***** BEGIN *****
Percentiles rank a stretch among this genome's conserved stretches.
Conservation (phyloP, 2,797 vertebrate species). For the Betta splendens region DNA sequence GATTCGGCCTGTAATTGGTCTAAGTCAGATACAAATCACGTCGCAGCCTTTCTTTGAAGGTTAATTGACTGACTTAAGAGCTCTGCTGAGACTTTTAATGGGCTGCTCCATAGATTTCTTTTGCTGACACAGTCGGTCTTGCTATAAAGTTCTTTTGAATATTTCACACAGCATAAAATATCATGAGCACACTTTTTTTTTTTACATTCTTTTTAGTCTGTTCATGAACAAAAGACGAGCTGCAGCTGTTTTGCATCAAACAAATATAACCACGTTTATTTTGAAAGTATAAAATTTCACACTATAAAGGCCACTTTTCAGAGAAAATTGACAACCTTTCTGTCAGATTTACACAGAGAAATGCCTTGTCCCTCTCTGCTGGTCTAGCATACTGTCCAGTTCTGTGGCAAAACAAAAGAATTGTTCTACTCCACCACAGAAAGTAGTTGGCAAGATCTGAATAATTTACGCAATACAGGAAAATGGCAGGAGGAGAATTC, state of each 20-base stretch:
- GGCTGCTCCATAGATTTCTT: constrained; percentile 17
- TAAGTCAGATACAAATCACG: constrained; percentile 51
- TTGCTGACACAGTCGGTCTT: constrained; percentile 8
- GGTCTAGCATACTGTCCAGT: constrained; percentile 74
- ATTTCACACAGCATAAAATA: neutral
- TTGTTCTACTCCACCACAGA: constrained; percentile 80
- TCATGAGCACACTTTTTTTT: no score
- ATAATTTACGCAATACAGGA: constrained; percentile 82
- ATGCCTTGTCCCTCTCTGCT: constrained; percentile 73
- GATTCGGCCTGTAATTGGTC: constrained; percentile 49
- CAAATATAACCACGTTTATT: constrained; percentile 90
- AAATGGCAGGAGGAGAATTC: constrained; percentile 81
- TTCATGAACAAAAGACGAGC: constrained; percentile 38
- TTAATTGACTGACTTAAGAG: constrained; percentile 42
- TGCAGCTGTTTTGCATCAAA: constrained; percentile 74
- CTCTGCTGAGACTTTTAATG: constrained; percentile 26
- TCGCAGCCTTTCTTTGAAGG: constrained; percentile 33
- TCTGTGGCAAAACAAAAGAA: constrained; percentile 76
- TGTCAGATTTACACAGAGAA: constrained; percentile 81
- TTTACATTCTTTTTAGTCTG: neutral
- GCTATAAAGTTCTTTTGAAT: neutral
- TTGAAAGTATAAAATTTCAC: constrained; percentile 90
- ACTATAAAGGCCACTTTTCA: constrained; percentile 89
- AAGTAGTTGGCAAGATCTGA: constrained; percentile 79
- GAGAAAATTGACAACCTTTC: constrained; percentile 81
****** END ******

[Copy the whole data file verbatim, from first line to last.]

Percentiles rank a stretch among this genome's conserved stretches.
Conservation (phyloP, 2,797 vertebrate species). For the Betta splendens region DNA sequence GATTCGGCCTGTAATTGGTCTAAGTCAGATACAAATCACGTCGCAGCCTTTCTTTGAAGGTTAATTGACTGACTTAAGAGCTCTGCTGAGACTTTTAATGGGCTGCTCCATAGATTTCTTTTGCTGACACAGTCGGTCTTGCTATAAAGTTCTTTTGAATATTTCACACAGCATAAAATATCATGAGCACACTTTTTTTTTTTACATTCTTTTTAGTCTGTTCATGAACAAAAGACGAGCTGCAGCTGTTTTGCATCAAACAAATATAACCACGTTTATTTTGAAAGTATAAAATTTCACACTATAAAGGCCACTTTTCAGAGAAAATTGACAACCTTTCTGTCAGATTTACACAGAGAAATGCCTTGTCCCTCTCTGCTGGTCTAGCATACTGTCCAGTTCTGTGGCAAAACAAAAGAATTGTTCTACTCCACCACAGAAAGTAGTTGGCAAGATCTGAATAATTTACGCAATACAGGAAAATGGCAGGAGGAGAATTC, state of each 20-base stretch:
- GGCTGCTCCATAGATTTCTT: constrained; percentile 17
- TAAGTCAGATACAAATCACG: constrained; percentile 51
- TTGCTGACACAGTCGGTCTT: constrained; percentile 8
- GGTCTAGCATACTGTCCAGT: constrained; percentile 74
- ATTTCACACAGCATAAAATA: neutral
- TTGTTCTACTCCACCACAGA: constrained; percentile 80
- TCATGAGCACACTTTTTTTT: no score
- ATAATTTACGCAATACAGGA: constrained; percentile 82
- ATGCCTTGTCCCTCTCTGCT: constrained; percentile 73
- GATTCGGCCTGTAATTGGTC: constrained; percentile 49
- CAAATATAACCACGTTTATT: constrained; percentile 90
- AAATGGCAGGAGGAGAATTC: constrained; percentile 81
- TTCATGAACAAAAGACGAGC: constrained; percentile 38
- TTAATTGACTGACTTAAGAG: constrained; percentile 42
- TGCAGCTGTTTTGCATCAAA: constrained; percentile 74
- CTCTGCTGAGACTTTTAATG: constrained; percentile 26
- TCGCAGCCTTTCTTTGAAGG: constrained; percentile 33
- TCTGTGGCAAAACAAAAGAA: constrained; percentile 76
- TGTCAGATTTACACAGAGAA: constrained; percentile 81
- TTTACATTCTTTTTAGTCTG: neutral
- GCTATAAAGTTCTTTTGAAT: neutral
- TTGAAAGTATAAAATTTCAC: constrained; percentile 90
- ACTATAAAGGCCACTTTTCA: constrained; percentile 89
- AAGTAGTTGGCAAGATCTGA: constrained; percentile 79
- GAGAAAATTGACAACCTTTC: constrained; percentile 81